In a world first, listening to and performing music has been shown to have a positive, biological effect on mood and stress levels, according to research by the Royal College of Music’s Centre for Performance Science.

The study, carried out among a group of volunteers at a concert of music by Eric Whitacre at Union Chapel in March 2015, involved 15 singers and 49 audience members - ranging from seasoned concert-goers and musicians to classical music novices - who submitted saliva samples, wore ECG monitors and completed a questionnaire.

Findings revealed that audience members experienced decreases in levels of stress hormones cortisol and cortisone. Singing also had a profound biological effect, reducing stress hormones in the body and relaxing the performers in rehearsal, whilst raising levels during performance.

Aaron Williamon, Professor of Performance Science at Royal College of Music said: “This is the first time participation in a cultural event has been shown to have significant psychobiological effects, and the implications are hugely exciting, particularly when taking into account previous research by the Centre for Performance Science which links reduction in stress hormone activity with increases in immune function. This preliminary study provides several new avenues of further investigation of how making and experiencing music can impact on health and wellbeing.”

Eric Whitacre, Composer, says: “Singing is something that many people inherently feel is good for them and relaxes them. But to actually show biologically (and demonstrate scientifically) that it can reduce stress is very exciting. The Royal College of Music team we have been working with has also been collecting extraordinary data working with Tenovus Choirs, seeing measurable benefits in singing among cancer patients, for example. Reducing stress has a direct benefit not only in general terms in our home lives and the workplace, but also in pain reduction, recuperation and even the advancement of some diseases. It’s great to have another opportunity run new experiments at a concert as part of Cheltenham Music Festival, and to discuss these studies on 11 July with the scientists as one of the closing events of the Festival.”

The study will be replicated at a concert of music by Eric Whitacre at Cheltenham Festival on 7 July, before a talk discussing the findings of both studies on 11 July called ‘Is Singing Good for you’.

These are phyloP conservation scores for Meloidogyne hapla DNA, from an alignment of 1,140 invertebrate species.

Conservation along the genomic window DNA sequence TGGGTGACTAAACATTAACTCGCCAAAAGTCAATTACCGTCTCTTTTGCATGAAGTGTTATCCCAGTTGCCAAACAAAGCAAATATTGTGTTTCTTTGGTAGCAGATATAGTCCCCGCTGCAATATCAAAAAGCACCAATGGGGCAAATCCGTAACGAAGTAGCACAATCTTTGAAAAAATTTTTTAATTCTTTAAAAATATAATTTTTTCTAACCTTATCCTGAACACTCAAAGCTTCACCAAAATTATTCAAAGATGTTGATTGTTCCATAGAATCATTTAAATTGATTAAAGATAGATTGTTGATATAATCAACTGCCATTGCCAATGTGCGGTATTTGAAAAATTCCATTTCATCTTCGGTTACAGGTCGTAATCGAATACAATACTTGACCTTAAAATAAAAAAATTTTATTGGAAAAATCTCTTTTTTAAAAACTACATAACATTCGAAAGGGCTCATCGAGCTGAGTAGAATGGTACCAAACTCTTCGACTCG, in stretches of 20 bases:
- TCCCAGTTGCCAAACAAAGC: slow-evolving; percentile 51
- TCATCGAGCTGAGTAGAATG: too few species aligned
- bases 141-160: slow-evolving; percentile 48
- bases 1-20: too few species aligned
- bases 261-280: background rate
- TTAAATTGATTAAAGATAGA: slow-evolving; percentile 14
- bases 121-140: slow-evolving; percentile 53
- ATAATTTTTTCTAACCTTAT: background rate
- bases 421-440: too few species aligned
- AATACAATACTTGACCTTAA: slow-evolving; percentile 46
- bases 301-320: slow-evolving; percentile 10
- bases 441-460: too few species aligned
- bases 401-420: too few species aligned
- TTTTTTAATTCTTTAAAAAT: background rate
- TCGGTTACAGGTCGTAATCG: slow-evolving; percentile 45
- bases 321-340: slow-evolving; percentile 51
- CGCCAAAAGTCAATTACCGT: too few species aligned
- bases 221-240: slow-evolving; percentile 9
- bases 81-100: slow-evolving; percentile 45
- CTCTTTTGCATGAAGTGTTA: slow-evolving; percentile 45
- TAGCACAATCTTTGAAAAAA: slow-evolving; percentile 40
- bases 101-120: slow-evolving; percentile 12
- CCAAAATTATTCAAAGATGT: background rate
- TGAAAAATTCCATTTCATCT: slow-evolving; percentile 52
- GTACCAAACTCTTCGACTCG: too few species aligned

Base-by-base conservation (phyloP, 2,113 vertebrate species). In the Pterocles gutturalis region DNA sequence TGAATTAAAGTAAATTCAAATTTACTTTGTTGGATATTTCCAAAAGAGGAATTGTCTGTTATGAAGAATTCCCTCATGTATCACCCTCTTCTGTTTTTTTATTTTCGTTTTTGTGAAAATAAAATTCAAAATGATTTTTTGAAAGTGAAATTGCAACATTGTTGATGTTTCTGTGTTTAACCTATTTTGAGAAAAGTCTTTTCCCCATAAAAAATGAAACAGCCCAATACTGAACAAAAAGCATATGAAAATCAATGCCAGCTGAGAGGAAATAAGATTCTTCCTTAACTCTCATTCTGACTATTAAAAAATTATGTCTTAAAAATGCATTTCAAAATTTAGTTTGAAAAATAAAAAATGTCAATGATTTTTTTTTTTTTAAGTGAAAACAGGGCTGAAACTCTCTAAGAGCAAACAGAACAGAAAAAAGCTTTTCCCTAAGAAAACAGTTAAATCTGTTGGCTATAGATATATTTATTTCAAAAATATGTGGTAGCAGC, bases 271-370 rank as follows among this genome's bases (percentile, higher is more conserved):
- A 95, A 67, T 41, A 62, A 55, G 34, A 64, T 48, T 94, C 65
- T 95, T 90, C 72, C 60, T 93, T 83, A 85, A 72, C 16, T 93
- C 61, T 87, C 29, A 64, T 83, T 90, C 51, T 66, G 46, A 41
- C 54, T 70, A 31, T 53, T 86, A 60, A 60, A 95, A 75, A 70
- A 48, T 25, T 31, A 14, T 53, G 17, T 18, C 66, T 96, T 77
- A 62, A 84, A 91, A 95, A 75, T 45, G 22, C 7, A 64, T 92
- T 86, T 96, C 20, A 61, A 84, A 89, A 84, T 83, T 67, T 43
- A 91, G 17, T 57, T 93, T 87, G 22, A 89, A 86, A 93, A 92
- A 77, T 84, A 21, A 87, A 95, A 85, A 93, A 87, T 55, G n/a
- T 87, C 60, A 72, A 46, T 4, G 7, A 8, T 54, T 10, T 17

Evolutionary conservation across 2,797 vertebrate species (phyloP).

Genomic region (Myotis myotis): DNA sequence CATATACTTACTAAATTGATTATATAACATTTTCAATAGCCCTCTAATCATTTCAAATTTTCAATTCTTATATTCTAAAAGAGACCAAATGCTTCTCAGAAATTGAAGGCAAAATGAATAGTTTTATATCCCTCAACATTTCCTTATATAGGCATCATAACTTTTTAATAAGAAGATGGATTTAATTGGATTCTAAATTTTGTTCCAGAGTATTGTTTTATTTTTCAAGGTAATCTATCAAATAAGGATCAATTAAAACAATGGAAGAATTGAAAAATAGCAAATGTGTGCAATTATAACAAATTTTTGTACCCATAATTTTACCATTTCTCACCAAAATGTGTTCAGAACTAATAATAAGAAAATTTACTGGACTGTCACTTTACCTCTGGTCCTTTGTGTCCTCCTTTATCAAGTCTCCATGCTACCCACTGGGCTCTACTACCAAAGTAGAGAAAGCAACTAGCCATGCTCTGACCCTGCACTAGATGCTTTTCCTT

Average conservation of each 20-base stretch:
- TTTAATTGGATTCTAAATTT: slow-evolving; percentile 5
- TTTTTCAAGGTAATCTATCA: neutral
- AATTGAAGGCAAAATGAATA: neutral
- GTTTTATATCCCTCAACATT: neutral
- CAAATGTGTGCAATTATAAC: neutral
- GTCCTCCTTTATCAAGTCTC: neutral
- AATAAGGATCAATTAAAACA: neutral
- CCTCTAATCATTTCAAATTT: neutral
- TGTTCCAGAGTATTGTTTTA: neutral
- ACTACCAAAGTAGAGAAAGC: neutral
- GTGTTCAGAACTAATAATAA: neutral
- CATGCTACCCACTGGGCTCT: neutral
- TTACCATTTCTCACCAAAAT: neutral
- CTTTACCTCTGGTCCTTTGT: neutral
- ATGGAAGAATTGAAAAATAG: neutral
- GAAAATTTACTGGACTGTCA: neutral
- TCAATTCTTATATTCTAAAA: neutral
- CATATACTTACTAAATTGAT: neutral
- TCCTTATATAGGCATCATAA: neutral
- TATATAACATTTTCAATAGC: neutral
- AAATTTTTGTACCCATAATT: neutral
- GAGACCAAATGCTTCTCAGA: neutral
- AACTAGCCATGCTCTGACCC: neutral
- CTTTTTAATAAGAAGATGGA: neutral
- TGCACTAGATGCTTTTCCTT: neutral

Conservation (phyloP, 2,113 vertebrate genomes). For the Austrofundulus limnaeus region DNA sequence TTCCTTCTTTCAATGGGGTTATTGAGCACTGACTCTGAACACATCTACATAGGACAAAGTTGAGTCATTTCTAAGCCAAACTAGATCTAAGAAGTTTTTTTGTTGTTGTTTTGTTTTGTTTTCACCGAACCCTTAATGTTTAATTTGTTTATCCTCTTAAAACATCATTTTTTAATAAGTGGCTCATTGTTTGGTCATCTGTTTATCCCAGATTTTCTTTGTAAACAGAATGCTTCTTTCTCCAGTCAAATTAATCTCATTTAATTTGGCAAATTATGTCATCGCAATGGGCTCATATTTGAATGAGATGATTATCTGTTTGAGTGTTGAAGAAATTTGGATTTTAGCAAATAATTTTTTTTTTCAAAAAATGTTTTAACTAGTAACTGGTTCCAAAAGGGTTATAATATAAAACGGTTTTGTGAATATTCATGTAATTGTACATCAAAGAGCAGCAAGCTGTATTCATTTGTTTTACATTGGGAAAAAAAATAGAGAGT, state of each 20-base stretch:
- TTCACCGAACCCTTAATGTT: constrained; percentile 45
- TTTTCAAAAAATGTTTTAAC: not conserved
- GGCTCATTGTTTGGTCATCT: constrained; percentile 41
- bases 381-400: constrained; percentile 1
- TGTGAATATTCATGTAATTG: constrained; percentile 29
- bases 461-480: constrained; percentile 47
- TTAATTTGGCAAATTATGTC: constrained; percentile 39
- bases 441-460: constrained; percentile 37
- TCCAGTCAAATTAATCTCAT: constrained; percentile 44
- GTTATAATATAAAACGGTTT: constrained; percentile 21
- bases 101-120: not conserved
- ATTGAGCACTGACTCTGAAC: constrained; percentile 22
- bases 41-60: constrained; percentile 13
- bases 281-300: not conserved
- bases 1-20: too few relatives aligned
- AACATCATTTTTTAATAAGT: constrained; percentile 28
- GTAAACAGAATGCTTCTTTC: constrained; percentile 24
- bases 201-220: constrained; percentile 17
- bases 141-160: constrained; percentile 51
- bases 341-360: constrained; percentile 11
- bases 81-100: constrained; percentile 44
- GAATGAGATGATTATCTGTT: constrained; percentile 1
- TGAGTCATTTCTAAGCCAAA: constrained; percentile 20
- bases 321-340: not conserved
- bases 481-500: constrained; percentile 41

In the long term, this research will be extended to explore further the psychological and biological impact of singing and its potential for supporting health and wellbeing.

The Royal College of Music’s Centre for Performance Science was founded in 2000 as an innovative, world-leading institute for scientific research into musical performance. Its position at the heart of one of the UK’s most prestigious conservatoires (the RCM recently topped The Guardian’s 2016 league table for music education and is about to embark upon a transformative £25 million development project) allows the CPS to focus on applied research aimed primarily at benefiting music performance students. Among such projects is their Performance Simulator, which uses virtual reality to create realistic performance environments – complete with interactive audience, jurors or examiners – and has been hitting headlines recently in recognition of its potential in wider fields like public speaking, as well as musical performance.

Summary of psychobiological results:

  • Watching a concert as an audience member led to a decrease in stress hormones (cortisol, cortisone and the cortisol-DHEA ratio)
  • Watching a concert also led to decreases in negative mood states (afraid, tense, confused, sad, anxious and stressed) and increases in positive mood states (relaxed and connected)
  • Singing in a low-stress rehearsal reduced levels of stress hormones (cortisol and cortisone) and didn’t affect psychological anxiety, but singing in a high-stress concert increased stress hormone levels and psychological anxiety
  • The overall act of singing reduced the cortisol-cortisone ratio, suggesting that singing has an inherently relaxing effect regardless of how stressed people feel.


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